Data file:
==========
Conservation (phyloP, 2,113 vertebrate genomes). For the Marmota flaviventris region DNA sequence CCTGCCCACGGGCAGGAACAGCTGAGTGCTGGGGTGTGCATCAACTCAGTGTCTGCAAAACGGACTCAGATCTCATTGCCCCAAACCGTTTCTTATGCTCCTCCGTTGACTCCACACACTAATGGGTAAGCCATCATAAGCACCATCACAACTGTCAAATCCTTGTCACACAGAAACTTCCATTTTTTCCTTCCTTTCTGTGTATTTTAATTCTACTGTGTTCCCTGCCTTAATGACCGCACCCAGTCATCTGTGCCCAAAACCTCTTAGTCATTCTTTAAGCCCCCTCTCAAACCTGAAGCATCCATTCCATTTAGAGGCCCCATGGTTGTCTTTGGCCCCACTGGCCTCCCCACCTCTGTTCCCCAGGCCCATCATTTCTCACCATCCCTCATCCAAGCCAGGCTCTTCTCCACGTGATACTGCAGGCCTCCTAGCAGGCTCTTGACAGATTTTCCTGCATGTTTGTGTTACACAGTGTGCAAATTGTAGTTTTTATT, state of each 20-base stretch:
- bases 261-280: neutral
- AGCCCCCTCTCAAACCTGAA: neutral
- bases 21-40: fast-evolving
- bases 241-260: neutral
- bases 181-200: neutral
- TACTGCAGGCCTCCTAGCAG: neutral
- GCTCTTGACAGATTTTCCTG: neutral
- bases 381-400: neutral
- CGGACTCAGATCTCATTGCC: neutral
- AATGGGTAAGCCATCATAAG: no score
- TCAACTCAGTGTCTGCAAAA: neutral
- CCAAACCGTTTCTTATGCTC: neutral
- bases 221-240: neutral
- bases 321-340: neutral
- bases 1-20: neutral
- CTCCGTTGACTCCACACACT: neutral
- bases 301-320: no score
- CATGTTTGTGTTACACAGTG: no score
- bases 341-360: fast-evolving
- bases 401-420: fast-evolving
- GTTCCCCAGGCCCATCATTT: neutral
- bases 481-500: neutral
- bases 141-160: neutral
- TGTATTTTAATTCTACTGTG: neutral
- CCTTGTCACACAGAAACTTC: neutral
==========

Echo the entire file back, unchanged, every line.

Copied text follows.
Conservation (phyloP, 2,113 vertebrate genomes). For the Marmota flaviventris region DNA sequence CCTGCCCACGGGCAGGAACAGCTGAGTGCTGGGGTGTGCATCAACTCAGTGTCTGCAAAACGGACTCAGATCTCATTGCCCCAAACCGTTTCTTATGCTCCTCCGTTGACTCCACACACTAATGGGTAAGCCATCATAAGCACCATCACAACTGTCAAATCCTTGTCACACAGAAACTTCCATTTTTTCCTTCCTTTCTGTGTATTTTAATTCTACTGTGTTCCCTGCCTTAATGACCGCACCCAGTCATCTGTGCCCAAAACCTCTTAGTCATTCTTTAAGCCCCCTCTCAAACCTGAAGCATCCATTCCATTTAGAGGCCCCATGGTTGTCTTTGGCCCCACTGGCCTCCCCACCTCTGTTCCCCAGGCCCATCATTTCTCACCATCCCTCATCCAAGCCAGGCTCTTCTCCACGTGATACTGCAGGCCTCCTAGCAGGCTCTTGACAGATTTTCCTGCATGTTTGTGTTACACAGTGTGCAAATTGTAGTTTTTATT, state of each 20-base stretch:
- bases 261-280: neutral
- AGCCCCCTCTCAAACCTGAA: neutral
- bases 21-40: fast-evolving
- bases 241-260: neutral
- bases 181-200: neutral
- TACTGCAGGCCTCCTAGCAG: neutral
- GCTCTTGACAGATTTTCCTG: neutral
- bases 381-400: neutral
- CGGACTCAGATCTCATTGCC: neutral
- AATGGGTAAGCCATCATAAG: no score
- TCAACTCAGTGTCTGCAAAA: neutral
- CCAAACCGTTTCTTATGCTC: neutral
- bases 221-240: neutral
- bases 321-340: neutral
- bases 1-20: neutral
- CTCCGTTGACTCCACACACT: neutral
- bases 301-320: no score
- CATGTTTGTGTTACACAGTG: no score
- bases 341-360: fast-evolving
- bases 401-420: fast-evolving
- GTTCCCCAGGCCCATCATTT: neutral
- bases 481-500: neutral
- bases 141-160: neutral
- TGTATTTTAATTCTACTGTG: neutral
- CCTTGTCACACAGAAACTTC: neutral